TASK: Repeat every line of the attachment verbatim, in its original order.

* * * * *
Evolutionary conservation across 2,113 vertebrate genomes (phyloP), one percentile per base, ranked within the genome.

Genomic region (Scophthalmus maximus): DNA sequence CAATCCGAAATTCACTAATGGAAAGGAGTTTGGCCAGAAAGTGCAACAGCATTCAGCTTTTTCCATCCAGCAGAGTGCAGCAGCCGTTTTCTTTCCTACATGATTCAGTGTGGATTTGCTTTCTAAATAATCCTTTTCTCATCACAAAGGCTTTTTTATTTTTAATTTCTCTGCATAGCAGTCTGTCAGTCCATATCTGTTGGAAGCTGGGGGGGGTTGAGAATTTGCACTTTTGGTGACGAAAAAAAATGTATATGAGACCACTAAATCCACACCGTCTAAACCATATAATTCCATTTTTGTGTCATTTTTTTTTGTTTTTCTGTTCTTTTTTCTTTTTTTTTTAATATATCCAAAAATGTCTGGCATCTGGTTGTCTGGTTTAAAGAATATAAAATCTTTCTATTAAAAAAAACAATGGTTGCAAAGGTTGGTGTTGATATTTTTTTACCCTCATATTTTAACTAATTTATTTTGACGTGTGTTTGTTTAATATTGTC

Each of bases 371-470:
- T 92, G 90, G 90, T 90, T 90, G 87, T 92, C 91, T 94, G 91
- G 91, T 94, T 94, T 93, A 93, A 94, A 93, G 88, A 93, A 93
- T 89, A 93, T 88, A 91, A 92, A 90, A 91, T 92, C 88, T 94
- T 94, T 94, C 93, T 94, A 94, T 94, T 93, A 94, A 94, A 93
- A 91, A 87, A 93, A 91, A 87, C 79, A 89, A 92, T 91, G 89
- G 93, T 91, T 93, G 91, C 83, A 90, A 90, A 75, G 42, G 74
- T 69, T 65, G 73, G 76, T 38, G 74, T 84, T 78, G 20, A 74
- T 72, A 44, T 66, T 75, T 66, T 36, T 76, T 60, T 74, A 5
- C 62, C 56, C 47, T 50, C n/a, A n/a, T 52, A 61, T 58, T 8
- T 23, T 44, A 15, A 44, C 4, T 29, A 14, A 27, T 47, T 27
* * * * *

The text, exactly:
Evolutionary conservation across 2,113 vertebrate genomes (phyloP), one percentile per base, ranked within the genome.

Genomic region (Scophthalmus maximus): DNA sequence CAATCCGAAATTCACTAATGGAAAGGAGTTTGGCCAGAAAGTGCAACAGCATTCAGCTTTTTCCATCCAGCAGAGTGCAGCAGCCGTTTTCTTTCCTACATGATTCAGTGTGGATTTGCTTTCTAAATAATCCTTTTCTCATCACAAAGGCTTTTTTATTTTTAATTTCTCTGCATAGCAGTCTGTCAGTCCATATCTGTTGGAAGCTGGGGGGGGTTGAGAATTTGCACTTTTGGTGACGAAAAAAAATGTATATGAGACCACTAAATCCACACCGTCTAAACCATATAATTCCATTTTTGTGTCATTTTTTTTTGTTTTTCTGTTCTTTTTTCTTTTTTTTTTAATATATCCAAAAATGTCTGGCATCTGGTTGTCTGGTTTAAAGAATATAAAATCTTTCTATTAAAAAAAACAATGGTTGCAAAGGTTGGTGTTGATATTTTTTTACCCTCATATTTTAACTAATTTATTTTGACGTGTGTTTGTTTAATATTGTC

Each of bases 371-470:
- T 92, G 90, G 90, T 90, T 90, G 87, T 92, C 91, T 94, G 91
- G 91, T 94, T 94, T 93, A 93, A 94, A 93, G 88, A 93, A 93
- T 89, A 93, T 88, A 91, A 92, A 90, A 91, T 92, C 88, T 94
- T 94, T 94, C 93, T 94, A 94, T 94, T 93, A 94, A 94, A 93
- A 91, A 87, A 93, A 91, A 87, C 79, A 89, A 92, T 91, G 89
- G 93, T 91, T 93, G 91, C 83, A 90, A 90, A 75, G 42, G 74
- T 69, T 65, G 73, G 76, T 38, G 74, T 84, T 78, G 20, A 74
- T 72, A 44, T 66, T 75, T 66, T 36, T 76, T 60, T 74, A 5
- C 62, C 56, C 47, T 50, C n/a, A n/a, T 52, A 61, T 58, T 8
- T 23, T 44, A 15, A 44, C 4, T 29, A 14, A 27, T 47, T 27